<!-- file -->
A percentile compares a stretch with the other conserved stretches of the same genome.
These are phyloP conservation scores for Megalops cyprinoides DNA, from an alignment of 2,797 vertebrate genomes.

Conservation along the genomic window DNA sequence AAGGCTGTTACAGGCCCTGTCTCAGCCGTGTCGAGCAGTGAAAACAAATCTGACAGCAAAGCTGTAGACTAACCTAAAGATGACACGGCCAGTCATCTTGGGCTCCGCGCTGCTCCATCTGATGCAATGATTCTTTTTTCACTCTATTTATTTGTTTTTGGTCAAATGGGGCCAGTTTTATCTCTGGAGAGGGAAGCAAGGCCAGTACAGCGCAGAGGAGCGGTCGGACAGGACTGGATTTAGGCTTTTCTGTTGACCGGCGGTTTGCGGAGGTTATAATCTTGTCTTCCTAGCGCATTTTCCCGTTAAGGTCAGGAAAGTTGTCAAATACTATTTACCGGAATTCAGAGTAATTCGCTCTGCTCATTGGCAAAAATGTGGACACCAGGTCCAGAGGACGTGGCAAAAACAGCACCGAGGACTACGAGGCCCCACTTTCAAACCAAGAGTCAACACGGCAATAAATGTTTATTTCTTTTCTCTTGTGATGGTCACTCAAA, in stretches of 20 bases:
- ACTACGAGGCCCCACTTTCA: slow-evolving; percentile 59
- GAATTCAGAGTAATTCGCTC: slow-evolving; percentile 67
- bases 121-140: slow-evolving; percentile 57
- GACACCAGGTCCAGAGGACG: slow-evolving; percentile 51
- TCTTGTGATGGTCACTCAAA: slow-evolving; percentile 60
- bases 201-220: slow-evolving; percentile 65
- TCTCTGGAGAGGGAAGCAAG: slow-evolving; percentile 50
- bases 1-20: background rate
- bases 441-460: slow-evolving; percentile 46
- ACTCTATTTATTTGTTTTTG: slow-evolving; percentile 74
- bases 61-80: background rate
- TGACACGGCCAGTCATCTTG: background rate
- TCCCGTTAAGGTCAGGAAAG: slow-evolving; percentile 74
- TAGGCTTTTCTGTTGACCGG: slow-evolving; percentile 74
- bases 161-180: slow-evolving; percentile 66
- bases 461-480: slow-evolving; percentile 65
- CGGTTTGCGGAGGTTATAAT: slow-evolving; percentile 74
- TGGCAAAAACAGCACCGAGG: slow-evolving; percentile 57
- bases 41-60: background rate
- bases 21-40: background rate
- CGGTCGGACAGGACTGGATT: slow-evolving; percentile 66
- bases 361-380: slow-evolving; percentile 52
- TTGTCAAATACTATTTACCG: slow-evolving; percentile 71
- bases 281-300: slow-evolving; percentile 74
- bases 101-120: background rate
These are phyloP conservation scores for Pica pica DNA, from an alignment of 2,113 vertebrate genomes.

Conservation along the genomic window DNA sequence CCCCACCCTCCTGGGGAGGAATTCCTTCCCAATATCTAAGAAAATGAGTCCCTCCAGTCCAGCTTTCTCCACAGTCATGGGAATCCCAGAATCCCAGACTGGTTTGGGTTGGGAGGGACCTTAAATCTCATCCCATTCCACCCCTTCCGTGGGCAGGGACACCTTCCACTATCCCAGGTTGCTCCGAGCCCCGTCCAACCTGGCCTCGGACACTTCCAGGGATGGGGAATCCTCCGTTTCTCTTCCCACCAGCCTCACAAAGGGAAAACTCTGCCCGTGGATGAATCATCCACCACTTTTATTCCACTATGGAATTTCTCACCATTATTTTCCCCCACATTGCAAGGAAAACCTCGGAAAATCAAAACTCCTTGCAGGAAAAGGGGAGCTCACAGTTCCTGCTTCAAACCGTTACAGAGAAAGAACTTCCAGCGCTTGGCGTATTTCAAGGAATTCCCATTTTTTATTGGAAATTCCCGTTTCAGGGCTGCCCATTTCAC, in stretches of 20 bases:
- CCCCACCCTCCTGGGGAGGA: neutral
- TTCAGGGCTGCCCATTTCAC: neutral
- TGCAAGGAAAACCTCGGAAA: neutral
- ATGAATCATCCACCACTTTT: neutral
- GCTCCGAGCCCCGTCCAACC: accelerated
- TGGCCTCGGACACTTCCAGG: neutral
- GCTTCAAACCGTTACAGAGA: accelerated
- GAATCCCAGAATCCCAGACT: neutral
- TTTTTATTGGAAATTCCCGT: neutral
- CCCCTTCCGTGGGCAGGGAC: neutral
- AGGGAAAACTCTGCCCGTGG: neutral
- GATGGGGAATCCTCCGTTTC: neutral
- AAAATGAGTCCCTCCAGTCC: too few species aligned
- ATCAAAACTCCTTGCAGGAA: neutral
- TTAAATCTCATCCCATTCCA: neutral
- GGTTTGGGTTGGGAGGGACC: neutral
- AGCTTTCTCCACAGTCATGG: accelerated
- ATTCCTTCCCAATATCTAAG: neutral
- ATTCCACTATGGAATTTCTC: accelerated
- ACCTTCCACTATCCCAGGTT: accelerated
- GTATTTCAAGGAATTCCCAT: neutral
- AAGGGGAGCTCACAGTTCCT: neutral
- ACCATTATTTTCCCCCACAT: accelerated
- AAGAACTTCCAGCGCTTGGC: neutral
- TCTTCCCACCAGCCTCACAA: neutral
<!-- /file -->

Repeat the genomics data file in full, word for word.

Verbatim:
A percentile compares a stretch with the other conserved stretches of the same genome.
These are phyloP conservation scores for Megalops cyprinoides DNA, from an alignment of 2,797 vertebrate genomes.

Conservation along the genomic window DNA sequence AAGGCTGTTACAGGCCCTGTCTCAGCCGTGTCGAGCAGTGAAAACAAATCTGACAGCAAAGCTGTAGACTAACCTAAAGATGACACGGCCAGTCATCTTGGGCTCCGCGCTGCTCCATCTGATGCAATGATTCTTTTTTCACTCTATTTATTTGTTTTTGGTCAAATGGGGCCAGTTTTATCTCTGGAGAGGGAAGCAAGGCCAGTACAGCGCAGAGGAGCGGTCGGACAGGACTGGATTTAGGCTTTTCTGTTGACCGGCGGTTTGCGGAGGTTATAATCTTGTCTTCCTAGCGCATTTTCCCGTTAAGGTCAGGAAAGTTGTCAAATACTATTTACCGGAATTCAGAGTAATTCGCTCTGCTCATTGGCAAAAATGTGGACACCAGGTCCAGAGGACGTGGCAAAAACAGCACCGAGGACTACGAGGCCCCACTTTCAAACCAAGAGTCAACACGGCAATAAATGTTTATTTCTTTTCTCTTGTGATGGTCACTCAAA, in stretches of 20 bases:
- ACTACGAGGCCCCACTTTCA: slow-evolving; percentile 59
- GAATTCAGAGTAATTCGCTC: slow-evolving; percentile 67
- bases 121-140: slow-evolving; percentile 57
- GACACCAGGTCCAGAGGACG: slow-evolving; percentile 51
- TCTTGTGATGGTCACTCAAA: slow-evolving; percentile 60
- bases 201-220: slow-evolving; percentile 65
- TCTCTGGAGAGGGAAGCAAG: slow-evolving; percentile 50
- bases 1-20: background rate
- bases 441-460: slow-evolving; percentile 46
- ACTCTATTTATTTGTTTTTG: slow-evolving; percentile 74
- bases 61-80: background rate
- TGACACGGCCAGTCATCTTG: background rate
- TCCCGTTAAGGTCAGGAAAG: slow-evolving; percentile 74
- TAGGCTTTTCTGTTGACCGG: slow-evolving; percentile 74
- bases 161-180: slow-evolving; percentile 66
- bases 461-480: slow-evolving; percentile 65
- CGGTTTGCGGAGGTTATAAT: slow-evolving; percentile 74
- TGGCAAAAACAGCACCGAGG: slow-evolving; percentile 57
- bases 41-60: background rate
- bases 21-40: background rate
- CGGTCGGACAGGACTGGATT: slow-evolving; percentile 66
- bases 361-380: slow-evolving; percentile 52
- TTGTCAAATACTATTTACCG: slow-evolving; percentile 71
- bases 281-300: slow-evolving; percentile 74
- bases 101-120: background rate
These are phyloP conservation scores for Pica pica DNA, from an alignment of 2,113 vertebrate genomes.

Conservation along the genomic window DNA sequence CCCCACCCTCCTGGGGAGGAATTCCTTCCCAATATCTAAGAAAATGAGTCCCTCCAGTCCAGCTTTCTCCACAGTCATGGGAATCCCAGAATCCCAGACTGGTTTGGGTTGGGAGGGACCTTAAATCTCATCCCATTCCACCCCTTCCGTGGGCAGGGACACCTTCCACTATCCCAGGTTGCTCCGAGCCCCGTCCAACCTGGCCTCGGACACTTCCAGGGATGGGGAATCCTCCGTTTCTCTTCCCACCAGCCTCACAAAGGGAAAACTCTGCCCGTGGATGAATCATCCACCACTTTTATTCCACTATGGAATTTCTCACCATTATTTTCCCCCACATTGCAAGGAAAACCTCGGAAAATCAAAACTCCTTGCAGGAAAAGGGGAGCTCACAGTTCCTGCTTCAAACCGTTACAGAGAAAGAACTTCCAGCGCTTGGCGTATTTCAAGGAATTCCCATTTTTTATTGGAAATTCCCGTTTCAGGGCTGCCCATTTCAC, in stretches of 20 bases:
- CCCCACCCTCCTGGGGAGGA: neutral
- TTCAGGGCTGCCCATTTCAC: neutral
- TGCAAGGAAAACCTCGGAAA: neutral
- ATGAATCATCCACCACTTTT: neutral
- GCTCCGAGCCCCGTCCAACC: accelerated
- TGGCCTCGGACACTTCCAGG: neutral
- GCTTCAAACCGTTACAGAGA: accelerated
- GAATCCCAGAATCCCAGACT: neutral
- TTTTTATTGGAAATTCCCGT: neutral
- CCCCTTCCGTGGGCAGGGAC: neutral
- AGGGAAAACTCTGCCCGTGG: neutral
- GATGGGGAATCCTCCGTTTC: neutral
- AAAATGAGTCCCTCCAGTCC: too few species aligned
- ATCAAAACTCCTTGCAGGAA: neutral
- TTAAATCTCATCCCATTCCA: neutral
- GGTTTGGGTTGGGAGGGACC: neutral
- AGCTTTCTCCACAGTCATGG: accelerated
- ATTCCTTCCCAATATCTAAG: neutral
- ATTCCACTATGGAATTTCTC: accelerated
- ACCTTCCACTATCCCAGGTT: accelerated
- GTATTTCAAGGAATTCCCAT: neutral
- AAGGGGAGCTCACAGTTCCT: neutral
- ACCATTATTTTCCCCCACAT: accelerated
- AAGAACTTCCAGCGCTTGGC: neutral
- TCTTCCCACCAGCCTCACAA: neutral